It is irrefutable that 2020 was a catalyst year for Edtech. When higher education institutions were forced to close their doors as the pandemic took hold, online learning became the new frontier of education across the world. The problem was that many institutions were not ready for it.
Online education is not simply a case of uploading current content to a digital platform. It requires considerable planning, which is grounded in both theory and practice. However, as Adedoyin and Soykan note, this translation process ‘witnessed the absence of proper planning, design and development of online instructional programs due to the pandemic’ (2020, p. 8). At insendi, mitigating the risk of mistranslation has always been the central focus.
Pedagogy before technology. It sounds like a straightforward concept, and one that should go without saying, but it is often overlooked. In the translation of traditional learning into online learning, there is the risk of focussing too narrowly on the technological aspects of the course. This, unfortunately, is where many online courses fail to match their traditional counterparts. O’Shea et al., found that the most significant factor for engaging students in online environments was ‘high quality courses that are specifically designed for online learning’ (2015, p. 55). If the focus remains on pedagogy before technology, then the high quality of the courses will supersede the fact that they are delivered online. This finding was noted before the global pandemic forced online education to hold the frontline; the message, far from being side-lined, has become more pertinent than ever now that traditional learning is no longer the most viable option.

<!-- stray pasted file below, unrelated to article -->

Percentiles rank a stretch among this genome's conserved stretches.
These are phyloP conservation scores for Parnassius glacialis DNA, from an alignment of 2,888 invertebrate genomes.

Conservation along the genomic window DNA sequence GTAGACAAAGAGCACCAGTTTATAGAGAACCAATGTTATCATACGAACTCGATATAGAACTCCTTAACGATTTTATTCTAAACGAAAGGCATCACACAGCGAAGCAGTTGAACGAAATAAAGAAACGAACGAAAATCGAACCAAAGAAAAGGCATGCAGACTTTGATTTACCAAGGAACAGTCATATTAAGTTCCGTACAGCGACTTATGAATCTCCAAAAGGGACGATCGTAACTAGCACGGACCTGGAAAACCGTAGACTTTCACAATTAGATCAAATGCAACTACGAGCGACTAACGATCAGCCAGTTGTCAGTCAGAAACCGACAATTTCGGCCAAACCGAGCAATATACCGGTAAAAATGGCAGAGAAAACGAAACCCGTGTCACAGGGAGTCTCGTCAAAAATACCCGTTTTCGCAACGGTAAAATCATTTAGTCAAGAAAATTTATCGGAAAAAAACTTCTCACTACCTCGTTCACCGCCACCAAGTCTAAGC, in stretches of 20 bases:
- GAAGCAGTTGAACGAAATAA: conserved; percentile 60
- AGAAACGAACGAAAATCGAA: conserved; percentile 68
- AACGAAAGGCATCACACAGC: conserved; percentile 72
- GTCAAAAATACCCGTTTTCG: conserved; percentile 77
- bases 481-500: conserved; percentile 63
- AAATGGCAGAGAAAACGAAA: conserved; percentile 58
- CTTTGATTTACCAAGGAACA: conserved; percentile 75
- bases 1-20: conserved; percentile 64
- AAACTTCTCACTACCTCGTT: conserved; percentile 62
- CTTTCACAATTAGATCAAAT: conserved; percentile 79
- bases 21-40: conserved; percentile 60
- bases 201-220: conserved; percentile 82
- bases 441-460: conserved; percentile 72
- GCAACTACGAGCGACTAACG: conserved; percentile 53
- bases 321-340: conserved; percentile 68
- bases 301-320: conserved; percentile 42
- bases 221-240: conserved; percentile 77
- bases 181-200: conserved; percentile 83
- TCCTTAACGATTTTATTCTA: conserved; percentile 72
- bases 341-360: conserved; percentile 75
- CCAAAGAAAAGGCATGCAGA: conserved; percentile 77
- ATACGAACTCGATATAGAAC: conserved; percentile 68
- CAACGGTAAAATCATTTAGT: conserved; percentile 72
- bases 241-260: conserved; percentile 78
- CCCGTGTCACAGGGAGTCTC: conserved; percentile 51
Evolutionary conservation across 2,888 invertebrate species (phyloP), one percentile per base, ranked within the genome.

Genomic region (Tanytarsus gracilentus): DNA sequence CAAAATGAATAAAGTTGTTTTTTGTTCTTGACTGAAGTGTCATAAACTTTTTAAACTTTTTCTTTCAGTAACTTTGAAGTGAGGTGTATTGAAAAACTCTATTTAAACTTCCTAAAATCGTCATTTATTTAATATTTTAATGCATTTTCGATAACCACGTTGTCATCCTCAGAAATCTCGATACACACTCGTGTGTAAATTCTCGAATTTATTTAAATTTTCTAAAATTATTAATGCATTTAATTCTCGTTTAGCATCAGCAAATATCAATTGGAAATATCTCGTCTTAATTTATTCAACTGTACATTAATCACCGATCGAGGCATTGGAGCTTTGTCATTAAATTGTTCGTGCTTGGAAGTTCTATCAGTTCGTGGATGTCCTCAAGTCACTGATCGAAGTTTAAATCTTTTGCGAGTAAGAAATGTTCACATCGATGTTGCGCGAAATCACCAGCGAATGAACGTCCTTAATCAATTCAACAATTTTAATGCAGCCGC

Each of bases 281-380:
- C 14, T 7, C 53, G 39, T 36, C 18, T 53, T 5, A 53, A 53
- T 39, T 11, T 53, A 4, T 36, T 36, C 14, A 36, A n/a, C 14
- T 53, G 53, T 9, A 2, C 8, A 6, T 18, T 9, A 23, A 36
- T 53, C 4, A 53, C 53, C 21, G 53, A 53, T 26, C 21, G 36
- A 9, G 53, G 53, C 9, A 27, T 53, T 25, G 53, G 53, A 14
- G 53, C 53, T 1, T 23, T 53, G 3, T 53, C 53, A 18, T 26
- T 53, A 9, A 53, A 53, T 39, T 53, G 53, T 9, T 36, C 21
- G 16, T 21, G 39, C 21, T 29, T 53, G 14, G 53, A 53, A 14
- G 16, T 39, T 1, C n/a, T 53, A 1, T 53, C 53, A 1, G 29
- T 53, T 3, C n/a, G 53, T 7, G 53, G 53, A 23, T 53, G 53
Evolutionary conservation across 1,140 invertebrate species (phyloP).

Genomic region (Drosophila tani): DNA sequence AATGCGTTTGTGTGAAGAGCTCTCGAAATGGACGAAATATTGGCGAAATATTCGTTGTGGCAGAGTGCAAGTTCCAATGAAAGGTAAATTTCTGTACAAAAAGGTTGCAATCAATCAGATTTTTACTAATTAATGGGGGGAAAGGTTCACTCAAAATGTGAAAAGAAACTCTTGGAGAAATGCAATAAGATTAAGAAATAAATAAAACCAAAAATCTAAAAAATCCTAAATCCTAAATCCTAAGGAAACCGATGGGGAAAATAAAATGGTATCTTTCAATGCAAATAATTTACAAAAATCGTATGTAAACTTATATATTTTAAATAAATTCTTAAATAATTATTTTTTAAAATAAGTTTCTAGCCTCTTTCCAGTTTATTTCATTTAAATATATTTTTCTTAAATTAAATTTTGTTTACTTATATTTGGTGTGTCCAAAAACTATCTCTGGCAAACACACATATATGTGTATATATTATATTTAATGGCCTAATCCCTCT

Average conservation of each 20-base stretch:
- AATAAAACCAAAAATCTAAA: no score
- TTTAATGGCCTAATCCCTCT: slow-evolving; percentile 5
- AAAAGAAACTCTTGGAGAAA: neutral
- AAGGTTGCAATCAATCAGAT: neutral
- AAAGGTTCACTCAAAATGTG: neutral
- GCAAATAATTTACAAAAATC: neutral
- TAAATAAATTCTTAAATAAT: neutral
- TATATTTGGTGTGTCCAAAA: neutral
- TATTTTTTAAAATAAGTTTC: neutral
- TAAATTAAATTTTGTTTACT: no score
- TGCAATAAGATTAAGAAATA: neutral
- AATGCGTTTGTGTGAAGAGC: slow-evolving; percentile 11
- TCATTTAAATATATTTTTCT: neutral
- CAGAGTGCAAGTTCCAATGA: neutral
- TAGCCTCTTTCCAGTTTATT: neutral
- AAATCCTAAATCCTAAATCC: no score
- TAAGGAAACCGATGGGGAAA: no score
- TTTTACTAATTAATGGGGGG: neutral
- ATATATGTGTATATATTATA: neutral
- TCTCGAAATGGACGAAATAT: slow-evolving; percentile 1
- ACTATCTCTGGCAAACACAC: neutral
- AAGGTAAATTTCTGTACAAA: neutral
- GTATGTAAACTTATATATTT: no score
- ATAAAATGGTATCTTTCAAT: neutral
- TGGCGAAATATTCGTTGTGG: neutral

Creating a quality online equivalent to a traditional face-to-face course involves considerable pedagogical planning, development and design that is catered specifically to individual courses. It is a delicate process of aligning various elements. Learning design involves understanding learner archetypes, which are often much broader and more complex than face-to-face contexts. It involves scaffolding and constructing content in line with learning objectives, which must be carefully thought out in an environment in which the sequencing of ‘teacher talk’ is not simply a case of talking it through in class. Most importantly, it involves designing pedagogical methods that will foster interest and engagement. Learning from a distance within an online platform is a completely different educational space, and as a result, the pedagogical tools need to reflect that difference and promote the most effective learning for an online environment.
If higher education is to succeed in the new digital frontier, it cannot simply be a case of copy and pasting what we have already onto a screen and hoping that it will translate. Many students have a significant financial investment in their education and expect quality provision. There is no need for online learning to be considered subpar to traditional learning. If pedagogy is put before technology and courses are effectively designed, developed and backed up by pedagogical theory, then edtech has the potential to become the most proficient means of educating future generations.